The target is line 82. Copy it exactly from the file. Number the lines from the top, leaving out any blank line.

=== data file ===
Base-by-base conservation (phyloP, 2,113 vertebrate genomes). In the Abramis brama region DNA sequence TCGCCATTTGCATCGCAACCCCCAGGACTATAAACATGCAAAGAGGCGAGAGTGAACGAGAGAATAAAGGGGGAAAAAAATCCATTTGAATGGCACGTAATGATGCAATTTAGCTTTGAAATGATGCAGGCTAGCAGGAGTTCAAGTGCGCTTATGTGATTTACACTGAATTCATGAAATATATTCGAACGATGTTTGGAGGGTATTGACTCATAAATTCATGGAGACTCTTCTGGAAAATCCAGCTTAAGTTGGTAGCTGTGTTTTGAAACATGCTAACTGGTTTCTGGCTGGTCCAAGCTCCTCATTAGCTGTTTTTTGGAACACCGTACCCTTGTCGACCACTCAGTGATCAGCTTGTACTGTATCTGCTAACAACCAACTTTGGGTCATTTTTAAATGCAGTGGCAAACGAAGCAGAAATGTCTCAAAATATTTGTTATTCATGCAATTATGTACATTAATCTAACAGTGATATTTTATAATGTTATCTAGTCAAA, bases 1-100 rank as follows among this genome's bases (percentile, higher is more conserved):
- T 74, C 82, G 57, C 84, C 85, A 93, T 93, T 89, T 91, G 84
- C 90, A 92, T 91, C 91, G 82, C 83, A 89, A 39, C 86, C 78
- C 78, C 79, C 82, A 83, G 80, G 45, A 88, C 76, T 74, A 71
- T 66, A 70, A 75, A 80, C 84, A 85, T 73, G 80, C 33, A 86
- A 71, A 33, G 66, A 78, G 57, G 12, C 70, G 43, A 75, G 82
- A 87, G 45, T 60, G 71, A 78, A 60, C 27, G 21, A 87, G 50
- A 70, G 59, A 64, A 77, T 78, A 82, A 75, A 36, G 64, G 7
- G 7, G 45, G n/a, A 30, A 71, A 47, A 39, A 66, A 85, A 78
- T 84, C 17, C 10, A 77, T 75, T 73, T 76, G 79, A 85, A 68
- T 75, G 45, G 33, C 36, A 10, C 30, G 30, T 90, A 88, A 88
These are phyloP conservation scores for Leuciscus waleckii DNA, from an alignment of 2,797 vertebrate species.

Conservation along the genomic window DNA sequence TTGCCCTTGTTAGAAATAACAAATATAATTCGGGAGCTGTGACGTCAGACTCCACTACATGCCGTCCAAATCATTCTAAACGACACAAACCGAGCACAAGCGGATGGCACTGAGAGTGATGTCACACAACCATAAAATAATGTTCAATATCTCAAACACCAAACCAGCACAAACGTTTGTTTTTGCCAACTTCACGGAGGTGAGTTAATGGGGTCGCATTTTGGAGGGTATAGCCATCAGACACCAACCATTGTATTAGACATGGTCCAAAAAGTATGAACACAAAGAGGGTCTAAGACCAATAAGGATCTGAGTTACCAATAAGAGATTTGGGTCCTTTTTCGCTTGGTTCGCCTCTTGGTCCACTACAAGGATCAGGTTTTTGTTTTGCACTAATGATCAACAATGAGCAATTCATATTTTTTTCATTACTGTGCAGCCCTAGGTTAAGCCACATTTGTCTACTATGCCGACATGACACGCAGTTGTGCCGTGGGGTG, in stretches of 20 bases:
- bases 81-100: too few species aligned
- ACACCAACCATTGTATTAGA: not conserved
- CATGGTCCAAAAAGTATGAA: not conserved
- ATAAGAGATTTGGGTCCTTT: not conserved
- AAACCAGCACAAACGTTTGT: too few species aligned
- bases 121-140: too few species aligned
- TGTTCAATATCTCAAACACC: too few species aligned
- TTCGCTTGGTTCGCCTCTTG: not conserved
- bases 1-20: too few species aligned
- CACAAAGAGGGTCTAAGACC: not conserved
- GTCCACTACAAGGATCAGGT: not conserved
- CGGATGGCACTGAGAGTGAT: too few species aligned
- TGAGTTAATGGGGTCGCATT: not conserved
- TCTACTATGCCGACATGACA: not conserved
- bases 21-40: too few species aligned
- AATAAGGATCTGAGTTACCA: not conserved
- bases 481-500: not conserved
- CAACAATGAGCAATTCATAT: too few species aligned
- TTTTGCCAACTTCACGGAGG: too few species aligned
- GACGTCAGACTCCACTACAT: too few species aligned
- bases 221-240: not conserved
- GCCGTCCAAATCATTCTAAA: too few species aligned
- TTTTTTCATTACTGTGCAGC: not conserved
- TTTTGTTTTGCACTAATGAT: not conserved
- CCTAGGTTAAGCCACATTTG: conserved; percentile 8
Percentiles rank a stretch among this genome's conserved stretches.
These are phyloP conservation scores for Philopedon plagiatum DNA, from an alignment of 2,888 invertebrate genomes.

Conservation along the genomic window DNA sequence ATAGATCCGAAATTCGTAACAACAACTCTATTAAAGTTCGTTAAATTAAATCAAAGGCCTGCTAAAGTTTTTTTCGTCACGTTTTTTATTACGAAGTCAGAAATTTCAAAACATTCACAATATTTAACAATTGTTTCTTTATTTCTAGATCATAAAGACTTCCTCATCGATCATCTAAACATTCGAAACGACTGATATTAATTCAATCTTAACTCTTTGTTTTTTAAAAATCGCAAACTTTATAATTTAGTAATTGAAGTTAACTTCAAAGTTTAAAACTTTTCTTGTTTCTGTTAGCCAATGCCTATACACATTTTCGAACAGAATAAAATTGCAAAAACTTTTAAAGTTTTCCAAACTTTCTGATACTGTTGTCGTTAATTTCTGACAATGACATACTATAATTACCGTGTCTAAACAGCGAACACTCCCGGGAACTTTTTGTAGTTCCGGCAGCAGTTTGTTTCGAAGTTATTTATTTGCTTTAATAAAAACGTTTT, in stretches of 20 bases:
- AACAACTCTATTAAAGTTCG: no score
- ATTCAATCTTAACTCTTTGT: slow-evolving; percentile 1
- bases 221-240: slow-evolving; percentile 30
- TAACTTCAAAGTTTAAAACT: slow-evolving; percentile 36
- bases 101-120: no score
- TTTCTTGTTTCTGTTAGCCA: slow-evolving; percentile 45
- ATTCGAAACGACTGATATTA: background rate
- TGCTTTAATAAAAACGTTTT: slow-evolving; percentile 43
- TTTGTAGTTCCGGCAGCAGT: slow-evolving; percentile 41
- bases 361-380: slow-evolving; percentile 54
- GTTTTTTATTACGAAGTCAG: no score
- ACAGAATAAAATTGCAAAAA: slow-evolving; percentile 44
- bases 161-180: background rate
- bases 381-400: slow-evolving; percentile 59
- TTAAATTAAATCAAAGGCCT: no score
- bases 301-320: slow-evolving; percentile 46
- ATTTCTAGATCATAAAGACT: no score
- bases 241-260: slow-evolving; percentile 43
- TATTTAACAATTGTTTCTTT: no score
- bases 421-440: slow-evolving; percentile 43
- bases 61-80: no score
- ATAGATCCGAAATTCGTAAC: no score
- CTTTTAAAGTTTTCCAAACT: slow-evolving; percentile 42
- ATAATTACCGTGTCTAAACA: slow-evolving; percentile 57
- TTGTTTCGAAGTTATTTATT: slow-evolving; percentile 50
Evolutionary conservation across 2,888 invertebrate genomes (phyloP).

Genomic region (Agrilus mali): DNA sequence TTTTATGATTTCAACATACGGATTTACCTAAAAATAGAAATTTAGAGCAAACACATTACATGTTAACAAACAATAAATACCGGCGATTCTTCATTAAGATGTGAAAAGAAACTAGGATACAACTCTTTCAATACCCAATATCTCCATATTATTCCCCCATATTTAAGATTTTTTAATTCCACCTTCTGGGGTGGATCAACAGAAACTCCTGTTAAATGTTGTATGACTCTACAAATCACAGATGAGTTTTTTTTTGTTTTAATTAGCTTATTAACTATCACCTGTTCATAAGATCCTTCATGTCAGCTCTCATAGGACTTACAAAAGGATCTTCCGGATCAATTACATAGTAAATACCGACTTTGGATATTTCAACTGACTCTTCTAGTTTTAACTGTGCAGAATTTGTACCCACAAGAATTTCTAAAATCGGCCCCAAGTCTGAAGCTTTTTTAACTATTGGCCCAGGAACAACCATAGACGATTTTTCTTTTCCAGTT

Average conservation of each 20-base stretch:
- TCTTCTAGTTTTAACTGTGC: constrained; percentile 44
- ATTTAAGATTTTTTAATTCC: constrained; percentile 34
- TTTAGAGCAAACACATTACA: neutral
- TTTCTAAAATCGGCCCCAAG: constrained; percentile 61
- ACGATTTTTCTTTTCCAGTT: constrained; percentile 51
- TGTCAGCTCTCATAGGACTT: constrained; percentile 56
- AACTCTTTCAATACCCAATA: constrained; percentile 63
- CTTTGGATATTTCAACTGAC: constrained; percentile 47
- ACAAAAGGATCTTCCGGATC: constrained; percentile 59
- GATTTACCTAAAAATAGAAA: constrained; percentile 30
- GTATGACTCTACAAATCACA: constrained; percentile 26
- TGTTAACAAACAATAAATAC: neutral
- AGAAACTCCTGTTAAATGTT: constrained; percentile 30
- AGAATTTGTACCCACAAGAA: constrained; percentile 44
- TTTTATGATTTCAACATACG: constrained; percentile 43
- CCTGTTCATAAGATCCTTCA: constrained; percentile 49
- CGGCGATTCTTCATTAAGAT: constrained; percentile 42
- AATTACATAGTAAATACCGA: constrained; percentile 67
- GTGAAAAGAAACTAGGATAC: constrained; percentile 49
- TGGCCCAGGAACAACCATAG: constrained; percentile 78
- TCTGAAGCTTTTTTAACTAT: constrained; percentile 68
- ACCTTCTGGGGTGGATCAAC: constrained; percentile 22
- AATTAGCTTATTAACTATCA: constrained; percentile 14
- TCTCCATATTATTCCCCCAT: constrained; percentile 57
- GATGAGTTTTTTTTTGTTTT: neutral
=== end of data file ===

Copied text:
- AGAAACTCCTGTTAAATGTT: constrained; percentile 30